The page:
“It’s good to meet you, officer. I would at least button your shirt though. This March weather will kill you otherwise.”

His own shocked look told me I’d guessed correctly. He still hadn’t, however, put down his weapon, a Glock far bigger than my own. I needed to do some more convincing.


“Are you really going to shoot me with that thing? Seamus’s wife knows he’s having an affair, and she knows about the Dorrance. Who do you think hired me? My own police detective girlfriend also knows exactly where I was headed tonight and why. If I’m found dead somewhere, how long do you think it’ll take her to find witnesses who saw you and Seamus enter your room together?”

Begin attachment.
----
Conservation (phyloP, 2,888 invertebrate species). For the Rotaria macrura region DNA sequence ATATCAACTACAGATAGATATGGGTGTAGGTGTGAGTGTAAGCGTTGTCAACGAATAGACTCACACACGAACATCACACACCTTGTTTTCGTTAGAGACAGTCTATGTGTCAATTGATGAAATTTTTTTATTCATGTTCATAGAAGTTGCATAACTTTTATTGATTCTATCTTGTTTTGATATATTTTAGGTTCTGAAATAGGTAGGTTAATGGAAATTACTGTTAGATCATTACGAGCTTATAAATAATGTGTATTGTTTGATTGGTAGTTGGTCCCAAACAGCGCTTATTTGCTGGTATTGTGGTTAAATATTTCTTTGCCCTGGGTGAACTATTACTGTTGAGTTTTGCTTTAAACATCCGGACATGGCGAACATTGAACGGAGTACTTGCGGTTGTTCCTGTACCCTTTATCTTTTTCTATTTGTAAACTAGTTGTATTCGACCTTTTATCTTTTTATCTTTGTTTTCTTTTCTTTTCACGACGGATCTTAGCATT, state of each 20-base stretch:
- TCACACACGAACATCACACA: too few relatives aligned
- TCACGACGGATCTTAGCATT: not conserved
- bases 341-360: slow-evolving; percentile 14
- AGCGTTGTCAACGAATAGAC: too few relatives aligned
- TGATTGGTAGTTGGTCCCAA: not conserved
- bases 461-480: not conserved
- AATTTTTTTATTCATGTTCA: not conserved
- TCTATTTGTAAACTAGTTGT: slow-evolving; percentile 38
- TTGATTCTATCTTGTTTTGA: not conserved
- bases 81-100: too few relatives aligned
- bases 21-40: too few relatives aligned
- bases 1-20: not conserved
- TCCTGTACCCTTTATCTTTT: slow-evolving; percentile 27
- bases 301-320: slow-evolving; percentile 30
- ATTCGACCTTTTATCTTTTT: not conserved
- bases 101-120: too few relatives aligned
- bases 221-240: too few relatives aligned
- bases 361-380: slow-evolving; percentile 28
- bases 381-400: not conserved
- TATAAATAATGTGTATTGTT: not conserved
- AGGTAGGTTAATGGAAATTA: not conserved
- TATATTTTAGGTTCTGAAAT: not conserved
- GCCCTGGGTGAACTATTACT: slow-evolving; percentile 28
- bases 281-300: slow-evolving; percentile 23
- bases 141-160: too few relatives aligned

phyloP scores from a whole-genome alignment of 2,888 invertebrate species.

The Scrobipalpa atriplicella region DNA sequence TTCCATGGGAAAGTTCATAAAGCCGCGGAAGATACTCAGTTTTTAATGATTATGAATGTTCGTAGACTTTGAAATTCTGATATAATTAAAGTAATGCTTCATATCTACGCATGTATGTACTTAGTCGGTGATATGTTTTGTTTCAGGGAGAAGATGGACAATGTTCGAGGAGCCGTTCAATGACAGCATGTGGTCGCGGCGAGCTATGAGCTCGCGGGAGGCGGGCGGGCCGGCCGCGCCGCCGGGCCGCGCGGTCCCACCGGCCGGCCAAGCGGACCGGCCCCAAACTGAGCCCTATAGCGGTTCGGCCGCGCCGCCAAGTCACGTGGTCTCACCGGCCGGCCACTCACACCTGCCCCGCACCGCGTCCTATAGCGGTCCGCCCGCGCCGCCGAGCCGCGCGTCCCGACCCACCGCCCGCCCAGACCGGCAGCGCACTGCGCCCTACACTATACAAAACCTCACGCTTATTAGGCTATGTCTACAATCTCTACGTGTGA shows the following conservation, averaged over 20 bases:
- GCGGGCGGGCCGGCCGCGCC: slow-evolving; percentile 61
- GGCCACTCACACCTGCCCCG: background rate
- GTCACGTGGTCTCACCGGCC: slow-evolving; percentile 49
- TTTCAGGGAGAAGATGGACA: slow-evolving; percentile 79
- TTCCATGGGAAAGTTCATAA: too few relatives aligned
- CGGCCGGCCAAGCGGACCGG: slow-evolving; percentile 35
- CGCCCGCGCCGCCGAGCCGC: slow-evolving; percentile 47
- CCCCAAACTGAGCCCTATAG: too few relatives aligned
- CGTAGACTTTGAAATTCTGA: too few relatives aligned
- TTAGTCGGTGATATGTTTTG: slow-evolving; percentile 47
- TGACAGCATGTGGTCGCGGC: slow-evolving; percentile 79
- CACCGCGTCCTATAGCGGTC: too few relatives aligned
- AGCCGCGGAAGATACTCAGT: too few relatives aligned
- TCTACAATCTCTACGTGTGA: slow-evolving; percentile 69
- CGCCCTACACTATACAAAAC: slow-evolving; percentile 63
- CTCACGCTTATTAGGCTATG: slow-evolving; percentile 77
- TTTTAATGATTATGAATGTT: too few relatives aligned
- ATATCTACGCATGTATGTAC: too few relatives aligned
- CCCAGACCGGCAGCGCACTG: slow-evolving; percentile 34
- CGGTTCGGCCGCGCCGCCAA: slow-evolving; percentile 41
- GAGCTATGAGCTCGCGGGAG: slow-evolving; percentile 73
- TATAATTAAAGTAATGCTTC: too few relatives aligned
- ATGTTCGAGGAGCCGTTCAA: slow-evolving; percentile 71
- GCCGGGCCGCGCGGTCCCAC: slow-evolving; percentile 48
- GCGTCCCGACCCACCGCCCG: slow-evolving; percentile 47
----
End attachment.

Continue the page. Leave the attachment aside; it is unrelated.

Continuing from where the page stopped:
Suddenly tired, I called out, “Seamus, quit hiding behind the goddamned door and talk some sense into your boyfriend!”


A chagrinned Seamus O’Donnell reluctantly walked out of the hotel room and stood next to his lover. Not looking me in the eye, he said, “Does Catherine really know?”


It was time to be blunt. “I’ll give you one helpful tip—if you’re meeting your lover in a hotel room, don’t stuff the hotel’s napkins in your pants pocket.” I looked again at Seamus’s boyfriend, still holding his gun. “I need to talk with Seamus alone. Unless you’re still planning to shoot me, you need to take a hike.”


Finally coming to terms with the situation, my anonymous police friend returned to the hotel room to gather his things. He exited two minutes later, said goodbye to Seamus, and turned to me one last time.


“You try and shake him down, and you will answer to me. A private investigator who looks like you won’t be hard to find.”


I waved my hand. “Relax, big guy. I’m just trying to let Seamus know the way I see this going. If he makes the right decision, it may actually work in your favor.”